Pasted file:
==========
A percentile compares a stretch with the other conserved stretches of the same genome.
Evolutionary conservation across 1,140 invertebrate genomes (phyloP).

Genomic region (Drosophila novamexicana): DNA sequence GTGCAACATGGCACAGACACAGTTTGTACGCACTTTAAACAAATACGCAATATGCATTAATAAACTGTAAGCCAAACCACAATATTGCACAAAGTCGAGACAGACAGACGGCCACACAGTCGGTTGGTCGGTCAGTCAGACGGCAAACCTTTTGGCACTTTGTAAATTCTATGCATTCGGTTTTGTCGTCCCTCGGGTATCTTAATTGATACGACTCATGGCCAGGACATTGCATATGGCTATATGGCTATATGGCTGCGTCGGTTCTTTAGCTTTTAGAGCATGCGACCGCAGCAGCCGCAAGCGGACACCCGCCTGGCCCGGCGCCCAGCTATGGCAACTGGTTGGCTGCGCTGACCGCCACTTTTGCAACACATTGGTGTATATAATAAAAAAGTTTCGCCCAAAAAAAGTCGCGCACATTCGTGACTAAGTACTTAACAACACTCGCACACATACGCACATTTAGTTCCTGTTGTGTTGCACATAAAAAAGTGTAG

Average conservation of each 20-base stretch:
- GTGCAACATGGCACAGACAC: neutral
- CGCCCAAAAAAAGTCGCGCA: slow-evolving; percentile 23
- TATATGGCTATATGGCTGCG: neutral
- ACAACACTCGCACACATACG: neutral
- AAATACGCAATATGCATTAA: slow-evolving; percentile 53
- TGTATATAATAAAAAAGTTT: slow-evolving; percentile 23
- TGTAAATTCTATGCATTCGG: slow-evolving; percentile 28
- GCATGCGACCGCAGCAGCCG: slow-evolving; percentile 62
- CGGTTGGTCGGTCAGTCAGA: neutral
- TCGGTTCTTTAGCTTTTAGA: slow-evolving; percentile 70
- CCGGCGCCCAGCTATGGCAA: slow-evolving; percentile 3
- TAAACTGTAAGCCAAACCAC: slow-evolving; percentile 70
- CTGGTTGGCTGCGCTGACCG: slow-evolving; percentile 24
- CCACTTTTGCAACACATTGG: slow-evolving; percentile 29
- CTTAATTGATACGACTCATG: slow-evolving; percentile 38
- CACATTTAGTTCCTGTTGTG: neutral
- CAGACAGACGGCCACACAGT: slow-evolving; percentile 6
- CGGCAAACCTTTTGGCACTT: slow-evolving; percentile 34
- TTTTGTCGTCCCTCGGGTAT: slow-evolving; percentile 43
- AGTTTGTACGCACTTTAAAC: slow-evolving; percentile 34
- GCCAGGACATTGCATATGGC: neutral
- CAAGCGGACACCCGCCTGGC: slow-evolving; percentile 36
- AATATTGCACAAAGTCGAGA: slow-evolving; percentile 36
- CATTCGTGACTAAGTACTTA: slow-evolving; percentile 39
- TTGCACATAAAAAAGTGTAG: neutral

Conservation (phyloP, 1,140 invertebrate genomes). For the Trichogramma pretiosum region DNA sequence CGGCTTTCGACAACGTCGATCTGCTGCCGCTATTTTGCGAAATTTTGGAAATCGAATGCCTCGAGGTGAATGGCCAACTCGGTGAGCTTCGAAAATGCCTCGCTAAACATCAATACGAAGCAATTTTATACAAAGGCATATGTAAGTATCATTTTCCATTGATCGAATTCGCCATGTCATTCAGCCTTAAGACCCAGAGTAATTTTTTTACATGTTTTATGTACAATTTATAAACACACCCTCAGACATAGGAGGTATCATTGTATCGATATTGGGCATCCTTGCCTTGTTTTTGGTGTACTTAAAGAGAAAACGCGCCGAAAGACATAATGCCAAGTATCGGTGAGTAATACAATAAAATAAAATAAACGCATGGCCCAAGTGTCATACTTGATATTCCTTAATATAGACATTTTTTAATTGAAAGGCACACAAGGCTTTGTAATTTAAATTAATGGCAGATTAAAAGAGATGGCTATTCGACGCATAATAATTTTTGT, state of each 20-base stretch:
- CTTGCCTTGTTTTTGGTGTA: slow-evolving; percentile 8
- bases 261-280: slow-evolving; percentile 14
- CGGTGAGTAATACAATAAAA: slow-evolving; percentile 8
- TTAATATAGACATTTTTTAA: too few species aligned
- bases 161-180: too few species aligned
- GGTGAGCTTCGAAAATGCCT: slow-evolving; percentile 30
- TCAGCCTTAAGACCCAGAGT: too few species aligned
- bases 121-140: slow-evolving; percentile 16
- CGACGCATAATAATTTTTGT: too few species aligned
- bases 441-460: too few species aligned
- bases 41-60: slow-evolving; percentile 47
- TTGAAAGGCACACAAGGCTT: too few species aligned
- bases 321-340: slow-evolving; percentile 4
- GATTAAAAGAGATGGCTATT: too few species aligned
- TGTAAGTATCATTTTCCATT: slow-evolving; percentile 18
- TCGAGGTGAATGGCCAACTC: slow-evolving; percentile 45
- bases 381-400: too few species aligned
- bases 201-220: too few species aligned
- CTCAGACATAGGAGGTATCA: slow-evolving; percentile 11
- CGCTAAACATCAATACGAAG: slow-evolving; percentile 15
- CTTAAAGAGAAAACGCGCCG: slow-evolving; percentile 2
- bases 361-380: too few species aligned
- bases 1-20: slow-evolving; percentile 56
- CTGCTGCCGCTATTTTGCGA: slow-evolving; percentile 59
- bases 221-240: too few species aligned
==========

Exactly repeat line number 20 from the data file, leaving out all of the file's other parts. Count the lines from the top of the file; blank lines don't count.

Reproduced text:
- CACATTTAGTTCCTGTTGTG: neutral